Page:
Keeping the feast

Christmas traditions have
changed throughout history

Don't overlook Advent before Christmas

By Rev. Rick T. Draper
Contributing Writer

MADISON, IN (December 2009) Many years ago, I was called to serve three rural churches in the southern part of Virginia. Two of them were content to follow the practices of the Episcopal Church. The third was rather feisty and, while it proudly claimed its membership in our denomination, it was usually at odds with its customs – at least as I carried them out.
Every year about this time, (as they were publicly discussing why I didn’t deserve a raise for the next year) they would point out that it was after Thanksgiving but we were not singing Christmas Carols “like we’re supposed to” and we had not yet decorated for Christmas. My explanation – that it was not Christmas yet, it was Advent – was always met with a roll of the eyes and exasperated sighs. And the designated mutterer would traditionally opine, “Well, at least Bethel Church down the street gets it right!”
So why do we – and a few other brave denominations – stubbornly hold out for a Christmas season that begins with a Midnight Mass Christmas Eve and continue until the Feast of the Epiphany on Jan. 6 while the rest of the world has its trees out on the street and the After-Christmas sales cranking up by Dec. 26?
It actually has a long history – one far older than counting down the shopping days, or reindeer on rooftops.
There was no celebration of Christmas until the Fourth Century. It may come as a surprise to some that we don’t actually know the date of Jesus’ birth. Clement of Alexandria, (early 2nd Century) suggested observing it on May 20! By the mid-300s, the birth of the one who brings New Life was being celebrated in the place of festivals to the birth of a new solar year.
Eventually, Dec. 25 became the day. The three large festivals at the time were Easter, Pentecost and Epiphany. Epiphany was first associated with the baptism of Jesus, but in the West, it was eventually connected to the visit of the Magi. This encouraged the giving of gifts – but on Jan. 6 – not Dec. 25. It would take the customs of many nations, the influence of Saints Nicolas and Lucia and the works of Charles Dickens, Clement Moore and Thomas Nast to transform Christmas into the mighty festival it has become.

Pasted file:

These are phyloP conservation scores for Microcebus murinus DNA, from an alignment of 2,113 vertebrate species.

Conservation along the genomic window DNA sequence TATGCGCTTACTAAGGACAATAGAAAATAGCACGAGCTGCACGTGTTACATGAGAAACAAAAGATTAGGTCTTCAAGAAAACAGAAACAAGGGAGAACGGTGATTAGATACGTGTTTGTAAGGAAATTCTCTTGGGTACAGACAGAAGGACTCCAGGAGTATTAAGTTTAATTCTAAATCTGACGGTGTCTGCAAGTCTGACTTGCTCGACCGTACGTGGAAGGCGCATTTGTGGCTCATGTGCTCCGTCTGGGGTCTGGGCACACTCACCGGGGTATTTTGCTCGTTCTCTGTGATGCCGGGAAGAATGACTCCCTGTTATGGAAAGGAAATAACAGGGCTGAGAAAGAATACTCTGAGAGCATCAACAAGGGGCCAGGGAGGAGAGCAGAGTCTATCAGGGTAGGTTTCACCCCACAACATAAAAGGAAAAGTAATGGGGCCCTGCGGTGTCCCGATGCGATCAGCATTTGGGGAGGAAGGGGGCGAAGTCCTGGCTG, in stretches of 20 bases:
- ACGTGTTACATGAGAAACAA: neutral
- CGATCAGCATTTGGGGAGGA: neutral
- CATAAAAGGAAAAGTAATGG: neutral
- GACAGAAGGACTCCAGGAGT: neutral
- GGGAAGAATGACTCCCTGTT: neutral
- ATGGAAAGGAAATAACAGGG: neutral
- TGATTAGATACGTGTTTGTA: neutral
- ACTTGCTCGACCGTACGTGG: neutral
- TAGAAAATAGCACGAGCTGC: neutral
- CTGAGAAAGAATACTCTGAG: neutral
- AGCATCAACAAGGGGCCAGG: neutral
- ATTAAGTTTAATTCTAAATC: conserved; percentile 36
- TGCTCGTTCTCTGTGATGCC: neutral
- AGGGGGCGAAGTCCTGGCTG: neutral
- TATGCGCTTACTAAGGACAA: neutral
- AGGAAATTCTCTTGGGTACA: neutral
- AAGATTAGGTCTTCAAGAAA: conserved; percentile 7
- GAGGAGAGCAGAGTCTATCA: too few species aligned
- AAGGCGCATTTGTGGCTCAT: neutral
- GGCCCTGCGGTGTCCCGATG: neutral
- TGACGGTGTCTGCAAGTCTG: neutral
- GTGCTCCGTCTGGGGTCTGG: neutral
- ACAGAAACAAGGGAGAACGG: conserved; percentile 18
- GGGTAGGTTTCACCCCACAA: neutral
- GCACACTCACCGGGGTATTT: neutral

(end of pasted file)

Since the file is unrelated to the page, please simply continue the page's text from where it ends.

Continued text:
Over the centuries, the Church developed a calendar that reflected the whole story of redemption. It starts with Advent, a time of waiting and anticipation, both the Old Testament’s long wait for a Savior and the Church’s belief that our King shall come again. Advent begins on the Sunday closest to Saint Andrew’s Day (Nov. 30) and ends with the Christmas Eve celebration. So we sing, “Come thou long expected Jesus” and “O come, O come, Emmanuel” in Advent, but we hold off on “O come, all ye faithful” for a few more weeks.
On Christmas Eve, we pull out all the stops! The purple of Advent is replaced by the white of Christmas, bedecked with red and gold. The “Midnight Mass” is planned so that Holy Communion takes place as close to midnight as we can make it. Candles light the darkness and the songs of Christmas fill the air! In spite of my old Virginia church, it is an event worth waiting for! The Church’s version of the Christmas season lasts 12 days. (Just like the song!) It ends with the Feast of the Epiphany on Jan. 6.
Years ago, the gifts were given on “Old Christmas,” Jan. 6. Here, the marketing world has missed an opportunity. If only they had known, they could have added 12 more shopping days!
The Liturgical Calendar continues with Jesus’ ministry, anticipation of his sacrifice, the Passion, the Resurrection, Ascension, gift of the Holy Spirit and the ministry of the Church, bringing us full circle to the next year’s Advent. Then, once again, someone will wonder why we aren’t into Christmas carols as soon as the leftover Thanksgiving turkey is in the fridge. And we just smile. Christmas is special; it’s worth the wait!

• The Rev. Richard T. Draper is the Rector at Christ Episcopal Church, 506 Mulberry St., in Madison, Ind. Call him at (812) 265-2158.

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